Next stop on our Yunnan exploration was Lijiang up in the northwestern part of Yunnan. While the city as a whole has over a million people, tourists come here for the UNESCO-recognized Old Town. It’s as though you took the town of Dali and put it on steroids, just vastly more people and shops and lights and music and all that. Along one stretch just off the main square is club after club after club, all playing loud music, often live, with dancers on stage and bright pulsing lights and everything – and all going strong at 9:00 PM. At first I wasn’t too happy about being here, as it was just too touristy and intense. After a couple days, though, I came to appreciate it a little more.
While the old towns in Kunming and Dali that we’ve enjoyed on this swing through China have been fairly compact, Lijiang’s old town is almost three square miles in area and just a jumble of winding cobblestone streets, barely wide enough for the millions of Chinese tourists who come here. With no grid and almost no street signs, you’re all but guaranteed to get lost here as I did repeatedly. You think you’ve figured out how to get back to your hotel and … BAM! … you took a wrong turn and you’ll never find your way out.
For all of the challenges here – the crowds, getting lost, the noise – it’s easy to see why UNESCO would recognize the cultural importance of Lijiang. It was another important way station on the ancient Tea-Horse Road connecting China to India through Tibet. It was also the political and cultural capital of the Naxi people, still the primary minority ethnic group here. Interestingly, according the Lonely Planet anyway, the written Naxi language is the only hieroglyphic language still in use.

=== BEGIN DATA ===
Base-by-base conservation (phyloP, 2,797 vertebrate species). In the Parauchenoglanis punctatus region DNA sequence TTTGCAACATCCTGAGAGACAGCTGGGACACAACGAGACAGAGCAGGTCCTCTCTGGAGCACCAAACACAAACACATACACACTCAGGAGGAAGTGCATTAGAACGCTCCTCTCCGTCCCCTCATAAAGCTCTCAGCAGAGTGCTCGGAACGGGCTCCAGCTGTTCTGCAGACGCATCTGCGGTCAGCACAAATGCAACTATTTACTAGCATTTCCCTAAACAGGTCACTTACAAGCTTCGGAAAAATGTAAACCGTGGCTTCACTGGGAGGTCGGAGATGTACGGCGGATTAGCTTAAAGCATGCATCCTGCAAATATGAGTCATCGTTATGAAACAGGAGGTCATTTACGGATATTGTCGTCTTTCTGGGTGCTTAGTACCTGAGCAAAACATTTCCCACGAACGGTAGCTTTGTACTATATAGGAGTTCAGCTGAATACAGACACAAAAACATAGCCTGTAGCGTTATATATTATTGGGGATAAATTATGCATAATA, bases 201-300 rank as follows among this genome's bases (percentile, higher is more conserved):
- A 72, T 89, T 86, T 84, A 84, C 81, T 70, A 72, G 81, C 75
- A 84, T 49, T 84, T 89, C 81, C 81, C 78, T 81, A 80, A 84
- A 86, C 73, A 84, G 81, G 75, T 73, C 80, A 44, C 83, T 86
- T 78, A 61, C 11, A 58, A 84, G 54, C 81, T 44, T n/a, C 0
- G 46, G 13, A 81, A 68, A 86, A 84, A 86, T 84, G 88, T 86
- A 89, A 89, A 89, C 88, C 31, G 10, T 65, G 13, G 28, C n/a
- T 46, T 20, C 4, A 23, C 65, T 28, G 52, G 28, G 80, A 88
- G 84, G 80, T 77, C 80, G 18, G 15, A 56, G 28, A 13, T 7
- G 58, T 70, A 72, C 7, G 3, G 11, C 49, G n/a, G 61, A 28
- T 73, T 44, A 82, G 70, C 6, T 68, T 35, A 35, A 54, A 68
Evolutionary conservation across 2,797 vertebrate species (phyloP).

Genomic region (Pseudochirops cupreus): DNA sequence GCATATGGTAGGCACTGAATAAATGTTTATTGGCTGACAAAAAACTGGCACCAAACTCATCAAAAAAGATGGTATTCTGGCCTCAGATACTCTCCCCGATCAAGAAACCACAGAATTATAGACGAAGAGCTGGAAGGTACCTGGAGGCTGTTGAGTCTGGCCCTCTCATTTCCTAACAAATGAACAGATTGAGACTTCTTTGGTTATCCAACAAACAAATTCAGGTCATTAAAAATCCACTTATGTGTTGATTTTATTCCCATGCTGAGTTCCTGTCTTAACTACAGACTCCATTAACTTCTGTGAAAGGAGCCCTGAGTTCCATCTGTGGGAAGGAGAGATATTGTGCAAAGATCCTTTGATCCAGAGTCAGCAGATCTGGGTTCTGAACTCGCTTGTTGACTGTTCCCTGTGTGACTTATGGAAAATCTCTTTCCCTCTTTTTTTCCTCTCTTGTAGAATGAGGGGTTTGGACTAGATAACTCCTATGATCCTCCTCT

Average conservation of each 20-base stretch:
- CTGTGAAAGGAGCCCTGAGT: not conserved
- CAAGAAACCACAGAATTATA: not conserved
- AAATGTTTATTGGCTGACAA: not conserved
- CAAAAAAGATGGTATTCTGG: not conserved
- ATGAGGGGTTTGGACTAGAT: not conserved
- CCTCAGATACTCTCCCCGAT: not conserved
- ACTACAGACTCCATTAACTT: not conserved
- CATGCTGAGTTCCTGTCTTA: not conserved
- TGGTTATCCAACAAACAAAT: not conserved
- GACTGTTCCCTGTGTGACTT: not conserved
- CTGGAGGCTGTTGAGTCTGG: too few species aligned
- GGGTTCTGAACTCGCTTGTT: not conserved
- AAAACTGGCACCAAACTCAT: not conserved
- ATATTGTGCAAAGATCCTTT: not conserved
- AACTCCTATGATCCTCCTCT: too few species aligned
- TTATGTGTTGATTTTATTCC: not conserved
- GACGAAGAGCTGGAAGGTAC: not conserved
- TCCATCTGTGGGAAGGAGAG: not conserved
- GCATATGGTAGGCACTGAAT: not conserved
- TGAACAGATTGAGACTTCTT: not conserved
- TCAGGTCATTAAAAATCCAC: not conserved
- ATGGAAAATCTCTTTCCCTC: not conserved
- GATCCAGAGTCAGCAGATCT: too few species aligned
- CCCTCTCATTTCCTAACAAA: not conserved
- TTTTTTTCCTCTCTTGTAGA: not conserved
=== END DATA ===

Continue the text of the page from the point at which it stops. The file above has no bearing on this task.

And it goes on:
Even more interesting, the Naxi were a distinctly matrilineal culture. The matriarch is the dominant figure in the family, and a child’s paternity was considered relatively unimportant. Daughters, not sons, inherited property and village disputes were judged by elderly women. This even extends to the Naxi language: when the word for “female” is added to a noun, the word is enlarged, while the word for “male” diminishes the noun. Thus a “female stone” is a boulder, while a “male stone” is a pebble.
Our activities here consisted of walking around, getting lost, walking around some more, and getting lost some more. Because the economy is overwhelmingly aimed at Chinese tourists it was sometimes a struggle to find restaurants with English translations but eventually we succeeded. One day we walked to the neighboring town of Shuhe, close enough that it’s also part of the UNESCO heritage district, and that was fun. We continue to be astounded that outside of tourist areas we find just mile after mile of what certainly look to be comfortable middle class developments.
We thought we were going to ride a big cable car up Jade Dragon Snow Mountain, a huge snow-covered mountain that sits behind Lijiang, making it feel more like Switzerland than what I imagine China to be like. Sadly it was not to be. We took a taxi out of town maybe a half hour to get there only to discover that because of the weather the cable car and hiking trail were both closed. Kind of a wasted trip.
We were supposed to be in Lijiang for three nights and then we would be off to hike nearby Tiger Leaping Gorge. The weather, however, had other ideas. When we got to Lijiang the weather was beautiful, but it soon turned cold and wet. When we checked the forecast, we saw more cold and rain for the two days we were supposed to be on the trail. After that, though, it is supposed to turn sunny and relatively warm, so we just extended our stay here two days. As I write this the night before our departure the forecast still looks perfect for the next two days so it seems to have been a good choice.
Finally, one last word on an oddity that just perplexes us here: the challenge of getting tea in restaurants. I’ve heard it said or at least implied that there’s a lot of tea in China. Yet overwhelmingly when we go into a restaurant they bring us a pitcher of hot water, with nothing to turn it into tea. Just hot water. Mark, of course, has been studying Chinese and can ask for tea. Usually they don’t understand what he’s asking for and will just point at the hot water. Occasionally we’ll see tea on the menu, and then it’s often more than many or even most of the dishes. I can accept that you don’t get cold water at a restaurant here, ever; it’s just not what they do. But tea? Never did I imagine it would be one of our most challenging issues.
Next stop, two days hiking Tiger Leaping Gorge, one of the deepest gorges in the world and a key reason I’ve wanted to come to Yunnan for years now. We’re hoping the weather forecast proves accurate.